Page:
Keeping livestock healthy and productive begins with a vaccination protocol

Animal health plays a huge role in the success of a farm or ranch. Healthy animals are happier, cost less in the long run and are a valuable asset to the operation. Implementing a vaccination program can benefit the health of a producer’s livestock.


“The main diseases of concern are BVD, Tritrichomonas and Johne’s,” Dr. Heidi Ward, assistant professor and veterinarian with the University of Arkansas Cooperative Extension Service said. There are vaccinations available for all three.

Another common cattle vaccine is Blackleg. Vaccinations are commonly given to calves, but adult animals can be vaccinated for it as well.

“Other vaccinations include malignant edema, IBR, PI3, BRSV, Hoemophilus somnus and internal and external parasite control. Booster vaccinations 6 to 10 days later may be recommended by your veterinarian,” Homer Sewell with the Department of Animal Sciences with the University of Missouri Extension said. The timing and delivery of these vaccinations should be discussed with a trusted veterinarian – they can help producers maximize the effectiveness of vaccines and develop a herd health program.


One of the most common goat vaccines is the CDT vaccination for Clostridium perfringens type C+D and tetanus.

“While there are a number of vaccines for goats, the only vaccine I use is CDT,” Angelica Kostik of Ark of Angels Dairy Goat Farm in Greenfield, Mo., said.

“All CDT shots are normally given between January and March. Bucks and dry does are normally vaccinated in January, bred does 30 days prior to due date and kids at the time of disbudding.”

A CDT vaccination can also help prevent Enterotoxemia, also known as “over-eating disease.”

Vaccinations can be a little stressful if your goats are not accustomed to much body handling, so Kostik recommends that producers make sure their goats are handled on a regular basis so they won’t stress out.

“I put mine on the milk stand with a bit of grain and most of them don’t even notice it,” she said.


Horses should be vaccinated annually for West Nile Virus, according to the American Association of Equine Practitioners.

“The vaccine is effective and safe, and helps to safe guard horses from the severe form of the disease,” said MU Extension Equine Program Coordinator Marci Crosby.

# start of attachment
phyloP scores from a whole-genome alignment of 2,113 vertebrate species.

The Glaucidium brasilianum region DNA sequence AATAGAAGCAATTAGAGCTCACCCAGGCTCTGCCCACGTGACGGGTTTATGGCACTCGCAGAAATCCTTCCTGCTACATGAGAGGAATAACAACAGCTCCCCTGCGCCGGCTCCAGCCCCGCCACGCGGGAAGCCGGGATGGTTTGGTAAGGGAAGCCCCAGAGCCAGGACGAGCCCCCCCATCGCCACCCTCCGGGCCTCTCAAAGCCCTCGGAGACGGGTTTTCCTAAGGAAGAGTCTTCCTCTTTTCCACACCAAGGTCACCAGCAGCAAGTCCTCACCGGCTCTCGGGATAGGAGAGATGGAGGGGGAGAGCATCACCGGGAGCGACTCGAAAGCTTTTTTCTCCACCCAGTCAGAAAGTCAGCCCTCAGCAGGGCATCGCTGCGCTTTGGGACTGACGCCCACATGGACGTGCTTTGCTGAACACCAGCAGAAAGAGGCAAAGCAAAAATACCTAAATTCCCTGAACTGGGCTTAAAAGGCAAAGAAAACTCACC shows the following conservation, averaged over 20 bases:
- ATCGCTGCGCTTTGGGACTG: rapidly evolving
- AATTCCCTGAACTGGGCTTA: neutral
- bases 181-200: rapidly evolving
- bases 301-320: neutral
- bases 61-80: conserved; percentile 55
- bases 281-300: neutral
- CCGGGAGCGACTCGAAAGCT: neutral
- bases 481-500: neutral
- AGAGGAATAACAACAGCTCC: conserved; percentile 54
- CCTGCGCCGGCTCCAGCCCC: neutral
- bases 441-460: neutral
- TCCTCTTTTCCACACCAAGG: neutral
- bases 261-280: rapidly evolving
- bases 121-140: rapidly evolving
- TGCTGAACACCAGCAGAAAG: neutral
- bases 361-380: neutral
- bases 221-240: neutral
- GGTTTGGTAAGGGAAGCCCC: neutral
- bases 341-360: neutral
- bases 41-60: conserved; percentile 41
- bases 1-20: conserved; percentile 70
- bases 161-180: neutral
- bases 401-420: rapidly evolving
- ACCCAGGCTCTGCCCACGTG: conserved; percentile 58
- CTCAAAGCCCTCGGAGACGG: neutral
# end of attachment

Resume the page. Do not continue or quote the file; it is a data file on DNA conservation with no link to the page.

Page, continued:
A rabies and tetanus vaccination is also highly recommended for horses.

“Rabies is spread by the saliva of any infected (rabid) mammal through a bite wound and vaccination for rabies is often considered part of the core vaccines,” said Elisabeth J. Giedt, D.V.M., Director of Continuing Education, Extension and Community Engagement Center for Veterinary Health Sciences Oklahoma State University.

“Horses are particularly sensitive to tetanus. Wounds are infected by soil contact with the organism, so tetanus is also considered a core vaccine. This disease is often fatal to infected horses. When you purchase a new horse without a history of tetanus vaccination, it is essential to consult your veterinarian regarding protection. Even the smallest of puncture wounds can become deadly if the horse is infected.”


According to Roderick C. Tubbs, Swine veterinarian of the Commercial Agriculture Program with MU Extension and Jeanette L. Floss, College of Veterinary Medicine with MU Extension, a combination Leptospirosis/Parvovirus/Erysipelas vaccine should be given twice, at least two weeks apart, to all incoming breeding animals. It should also be given to all sows when the pigs are weaned and to boars twice a year. Pigs should receive Erysipelas vaccine at the time of weaning. The need for other vaccines should be determined with the aid of a practicing veterinarian.

Producers should always seek out the advice of their veterinarian during the creation of a vaccination program to ensure the maximum benefits and effective disease prevention. They should also make record keeping a priority as part of their vaccination program.

“Labels and lot numbers should be recorded in the case that producers experience a faulty treatment. Pharmaceutical companies may cover the cost of diagnostics and/or animal replacement but will only do so if the producer has a record of the product used,” Ward said.


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